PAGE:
Tony Cummings spoke to Jesus Culture's KIM WALKER-SMITH about her 'On My Side' album
For over 10 years now, the worldwide Church has come to recognise that in Kim Walker-Smith Sacramento's Jesus Culture has a vocalist who is one of the most anointed, recognisable and emotionally involving singers in Christendom. Now with her solo album 'On My Side' the worship leader has issued a project which Hallels has admitted has "some great songs here"; CCM magazine praised its "vertical lyrics and emotional melodies that penetrate the heart"; and JesusFreakHideout wrote about the "well-crafted songs that could easily be sung along to in the car and at church." Kim spoke to Cross Rhythms.
Tony: I think 'On My Side' is your best work yet. Have you seen any reviews?
Kim: I haven't seen a lot of reviews. I usually try not to. But I have gotten a lot of feedback from different people. The best so far has been, "You're putting language to the season that I'm in right now." That's really meant a lot. In my humanity it makes me go, "Oh, I'm not the only one who walks through these seasons with the Lord."
Tony: A lot of Christian music seems to be pretending that once Jesus comes into your life everything is wonderful.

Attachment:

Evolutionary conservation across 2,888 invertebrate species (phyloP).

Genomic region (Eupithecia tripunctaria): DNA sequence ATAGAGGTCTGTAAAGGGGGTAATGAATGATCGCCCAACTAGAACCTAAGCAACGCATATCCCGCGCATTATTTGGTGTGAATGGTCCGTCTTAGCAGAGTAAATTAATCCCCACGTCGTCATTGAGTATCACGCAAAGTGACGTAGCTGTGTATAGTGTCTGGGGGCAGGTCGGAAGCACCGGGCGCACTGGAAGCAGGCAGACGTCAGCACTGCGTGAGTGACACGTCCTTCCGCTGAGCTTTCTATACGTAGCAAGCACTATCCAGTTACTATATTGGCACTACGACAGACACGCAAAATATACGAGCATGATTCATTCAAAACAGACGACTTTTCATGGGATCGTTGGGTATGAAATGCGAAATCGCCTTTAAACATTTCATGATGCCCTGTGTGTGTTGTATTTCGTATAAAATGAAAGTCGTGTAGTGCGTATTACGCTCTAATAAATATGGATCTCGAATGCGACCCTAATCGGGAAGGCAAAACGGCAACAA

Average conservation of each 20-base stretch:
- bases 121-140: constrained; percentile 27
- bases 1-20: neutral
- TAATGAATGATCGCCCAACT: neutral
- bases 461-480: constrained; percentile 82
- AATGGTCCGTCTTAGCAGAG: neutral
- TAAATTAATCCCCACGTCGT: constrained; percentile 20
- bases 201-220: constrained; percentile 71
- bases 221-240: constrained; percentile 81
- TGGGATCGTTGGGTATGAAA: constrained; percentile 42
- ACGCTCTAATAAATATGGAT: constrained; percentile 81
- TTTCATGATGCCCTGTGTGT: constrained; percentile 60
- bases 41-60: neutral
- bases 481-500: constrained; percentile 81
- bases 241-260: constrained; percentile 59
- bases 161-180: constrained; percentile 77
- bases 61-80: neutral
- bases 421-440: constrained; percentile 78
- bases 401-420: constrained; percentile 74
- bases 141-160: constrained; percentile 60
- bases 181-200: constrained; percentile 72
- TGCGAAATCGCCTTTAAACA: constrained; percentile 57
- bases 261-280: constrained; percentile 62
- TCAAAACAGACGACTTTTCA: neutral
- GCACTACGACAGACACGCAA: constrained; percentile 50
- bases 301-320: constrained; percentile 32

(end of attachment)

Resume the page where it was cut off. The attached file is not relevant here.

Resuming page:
Kim: When you read Scripture, I think that Jesus was trying to prepare us, telling us it's not going to be easy: following him does not mean that everything in life will work out smooth. But I think we get that in our heads. Especially as artists - worship leaders, songwriters, preachers even - there's unspoken pressure that because they're on the stage they have to do it perfectly. That can send a message to people that they shouldn't expect to go through anything difficult or wrestle through anything with the Lord. This project was me going, 'I really want to be vulnerable - write songs that really express the journey I've been on with the Lord.' I want to tell this story; I want people to hear it's not been perfect, it's not been easy, but there's been hope, and Jesus has been with me the whole way through.
Tony: Was the recording of these songs emotionally difficult? You're baring your soul on 'On My Side'.